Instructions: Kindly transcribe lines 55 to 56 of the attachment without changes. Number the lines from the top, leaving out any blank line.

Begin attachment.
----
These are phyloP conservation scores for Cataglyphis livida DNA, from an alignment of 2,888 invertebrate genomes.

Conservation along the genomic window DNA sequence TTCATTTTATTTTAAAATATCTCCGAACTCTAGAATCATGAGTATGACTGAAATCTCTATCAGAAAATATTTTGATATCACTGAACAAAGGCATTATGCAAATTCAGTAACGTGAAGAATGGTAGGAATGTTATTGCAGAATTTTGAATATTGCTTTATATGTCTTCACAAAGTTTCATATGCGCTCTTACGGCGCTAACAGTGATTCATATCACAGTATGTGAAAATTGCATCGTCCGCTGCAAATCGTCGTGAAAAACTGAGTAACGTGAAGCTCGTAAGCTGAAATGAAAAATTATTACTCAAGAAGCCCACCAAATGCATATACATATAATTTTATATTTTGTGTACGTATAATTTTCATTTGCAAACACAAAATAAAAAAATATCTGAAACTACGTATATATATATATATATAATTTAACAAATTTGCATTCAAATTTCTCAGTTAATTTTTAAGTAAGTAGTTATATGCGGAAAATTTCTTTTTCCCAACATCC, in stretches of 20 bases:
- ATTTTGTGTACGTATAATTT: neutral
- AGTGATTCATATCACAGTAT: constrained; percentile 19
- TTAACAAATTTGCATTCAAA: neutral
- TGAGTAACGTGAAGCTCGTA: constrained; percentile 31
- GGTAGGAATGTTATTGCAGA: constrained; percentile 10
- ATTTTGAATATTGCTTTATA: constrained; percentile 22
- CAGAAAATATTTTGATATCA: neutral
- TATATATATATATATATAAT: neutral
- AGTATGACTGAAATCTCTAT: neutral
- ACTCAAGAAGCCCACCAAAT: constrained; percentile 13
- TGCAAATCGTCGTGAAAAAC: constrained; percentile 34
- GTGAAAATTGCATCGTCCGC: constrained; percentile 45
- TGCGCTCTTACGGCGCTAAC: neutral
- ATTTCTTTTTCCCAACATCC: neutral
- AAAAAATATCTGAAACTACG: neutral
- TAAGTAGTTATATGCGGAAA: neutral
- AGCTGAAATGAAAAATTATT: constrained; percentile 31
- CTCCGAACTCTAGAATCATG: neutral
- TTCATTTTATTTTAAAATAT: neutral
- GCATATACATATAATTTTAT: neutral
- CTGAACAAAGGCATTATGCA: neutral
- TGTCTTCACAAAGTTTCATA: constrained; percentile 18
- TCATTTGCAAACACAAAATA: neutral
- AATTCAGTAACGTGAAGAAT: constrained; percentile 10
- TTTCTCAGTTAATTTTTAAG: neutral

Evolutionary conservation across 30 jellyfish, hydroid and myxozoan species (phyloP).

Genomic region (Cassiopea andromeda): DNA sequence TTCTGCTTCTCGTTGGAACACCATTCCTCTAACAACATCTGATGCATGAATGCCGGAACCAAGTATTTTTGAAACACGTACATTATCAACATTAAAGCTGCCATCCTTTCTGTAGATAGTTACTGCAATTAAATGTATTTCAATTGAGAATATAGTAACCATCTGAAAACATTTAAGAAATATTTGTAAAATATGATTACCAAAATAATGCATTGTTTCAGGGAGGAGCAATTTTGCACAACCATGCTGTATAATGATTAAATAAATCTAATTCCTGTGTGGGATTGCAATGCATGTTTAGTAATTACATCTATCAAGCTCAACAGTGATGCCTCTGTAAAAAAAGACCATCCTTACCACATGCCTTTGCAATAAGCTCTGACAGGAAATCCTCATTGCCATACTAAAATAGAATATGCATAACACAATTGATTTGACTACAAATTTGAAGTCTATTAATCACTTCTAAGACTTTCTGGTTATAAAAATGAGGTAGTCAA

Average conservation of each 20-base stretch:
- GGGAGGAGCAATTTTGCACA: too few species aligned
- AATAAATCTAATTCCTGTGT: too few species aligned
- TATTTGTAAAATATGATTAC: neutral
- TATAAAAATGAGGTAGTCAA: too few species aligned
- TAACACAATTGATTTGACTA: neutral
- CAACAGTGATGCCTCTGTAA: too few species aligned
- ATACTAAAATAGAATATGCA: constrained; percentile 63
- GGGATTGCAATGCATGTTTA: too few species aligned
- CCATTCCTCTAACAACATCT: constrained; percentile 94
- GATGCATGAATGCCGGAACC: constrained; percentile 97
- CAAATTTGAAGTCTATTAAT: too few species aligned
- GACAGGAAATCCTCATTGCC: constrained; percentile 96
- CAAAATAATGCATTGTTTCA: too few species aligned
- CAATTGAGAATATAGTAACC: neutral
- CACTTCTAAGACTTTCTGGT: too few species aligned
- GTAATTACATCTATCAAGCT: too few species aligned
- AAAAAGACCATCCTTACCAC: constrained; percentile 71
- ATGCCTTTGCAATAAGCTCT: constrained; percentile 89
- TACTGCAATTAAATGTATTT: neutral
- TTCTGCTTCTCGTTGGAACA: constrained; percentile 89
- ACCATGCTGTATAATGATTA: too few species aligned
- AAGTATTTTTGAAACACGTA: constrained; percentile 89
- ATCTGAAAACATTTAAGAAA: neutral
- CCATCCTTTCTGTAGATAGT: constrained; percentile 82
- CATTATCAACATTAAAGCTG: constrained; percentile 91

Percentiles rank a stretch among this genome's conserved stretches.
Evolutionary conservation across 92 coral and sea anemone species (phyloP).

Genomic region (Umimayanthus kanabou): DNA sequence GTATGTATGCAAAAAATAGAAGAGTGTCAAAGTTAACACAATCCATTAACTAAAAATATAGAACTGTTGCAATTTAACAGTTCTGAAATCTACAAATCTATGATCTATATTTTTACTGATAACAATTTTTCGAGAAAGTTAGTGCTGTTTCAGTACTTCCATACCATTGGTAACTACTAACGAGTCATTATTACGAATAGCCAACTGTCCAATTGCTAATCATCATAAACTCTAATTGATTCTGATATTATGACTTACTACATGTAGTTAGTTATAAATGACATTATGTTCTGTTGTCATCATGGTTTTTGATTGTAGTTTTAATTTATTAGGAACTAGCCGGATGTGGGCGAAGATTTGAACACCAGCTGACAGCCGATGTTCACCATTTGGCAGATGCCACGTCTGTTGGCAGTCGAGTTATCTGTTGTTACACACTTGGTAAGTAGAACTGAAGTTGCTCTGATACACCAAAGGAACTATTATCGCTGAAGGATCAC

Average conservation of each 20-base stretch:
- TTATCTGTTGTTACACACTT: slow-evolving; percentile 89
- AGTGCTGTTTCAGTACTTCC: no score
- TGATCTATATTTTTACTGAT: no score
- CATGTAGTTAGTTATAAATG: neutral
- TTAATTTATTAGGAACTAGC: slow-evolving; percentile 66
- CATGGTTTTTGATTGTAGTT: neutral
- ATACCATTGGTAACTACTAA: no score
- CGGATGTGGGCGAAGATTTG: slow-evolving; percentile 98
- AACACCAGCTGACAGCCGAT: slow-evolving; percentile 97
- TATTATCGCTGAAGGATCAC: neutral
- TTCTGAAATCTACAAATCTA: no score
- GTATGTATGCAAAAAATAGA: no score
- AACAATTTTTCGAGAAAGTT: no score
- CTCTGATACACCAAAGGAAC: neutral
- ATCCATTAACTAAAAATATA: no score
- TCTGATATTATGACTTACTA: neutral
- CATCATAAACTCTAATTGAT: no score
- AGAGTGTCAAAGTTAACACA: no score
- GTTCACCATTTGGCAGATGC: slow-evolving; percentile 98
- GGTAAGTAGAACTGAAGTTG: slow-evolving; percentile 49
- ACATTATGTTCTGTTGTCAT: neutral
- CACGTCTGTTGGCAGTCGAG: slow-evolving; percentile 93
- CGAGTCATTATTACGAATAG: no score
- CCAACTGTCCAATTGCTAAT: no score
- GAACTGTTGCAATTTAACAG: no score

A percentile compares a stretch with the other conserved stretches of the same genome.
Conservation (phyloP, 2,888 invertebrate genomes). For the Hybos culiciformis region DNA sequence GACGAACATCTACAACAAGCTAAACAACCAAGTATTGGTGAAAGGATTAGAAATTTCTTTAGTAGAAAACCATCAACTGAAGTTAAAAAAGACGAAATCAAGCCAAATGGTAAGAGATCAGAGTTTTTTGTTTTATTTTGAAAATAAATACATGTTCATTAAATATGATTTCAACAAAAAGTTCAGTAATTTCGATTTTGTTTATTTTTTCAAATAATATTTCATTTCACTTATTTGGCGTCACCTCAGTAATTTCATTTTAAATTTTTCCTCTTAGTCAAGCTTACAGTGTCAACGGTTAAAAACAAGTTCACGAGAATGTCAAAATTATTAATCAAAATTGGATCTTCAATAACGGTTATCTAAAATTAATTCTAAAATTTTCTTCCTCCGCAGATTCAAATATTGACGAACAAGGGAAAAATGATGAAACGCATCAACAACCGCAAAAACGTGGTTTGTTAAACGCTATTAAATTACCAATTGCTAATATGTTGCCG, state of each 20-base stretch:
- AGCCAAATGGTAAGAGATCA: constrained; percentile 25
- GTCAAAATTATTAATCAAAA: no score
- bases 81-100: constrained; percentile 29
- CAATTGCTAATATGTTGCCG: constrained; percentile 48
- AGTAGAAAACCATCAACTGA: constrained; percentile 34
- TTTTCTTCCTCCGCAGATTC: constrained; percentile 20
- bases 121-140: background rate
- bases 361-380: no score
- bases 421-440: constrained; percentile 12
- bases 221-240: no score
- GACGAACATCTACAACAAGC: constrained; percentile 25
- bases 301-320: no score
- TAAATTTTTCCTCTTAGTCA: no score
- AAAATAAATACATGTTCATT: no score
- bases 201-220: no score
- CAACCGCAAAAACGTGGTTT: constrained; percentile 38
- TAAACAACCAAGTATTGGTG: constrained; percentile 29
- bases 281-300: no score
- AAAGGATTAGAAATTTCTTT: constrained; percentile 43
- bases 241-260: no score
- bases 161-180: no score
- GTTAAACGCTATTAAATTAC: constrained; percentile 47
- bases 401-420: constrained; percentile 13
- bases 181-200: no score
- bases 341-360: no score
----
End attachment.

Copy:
- CATTATCAACATTAAAGCTG: constrained; percentile 91

Percentiles rank a stretch among this genome's conserved stretches.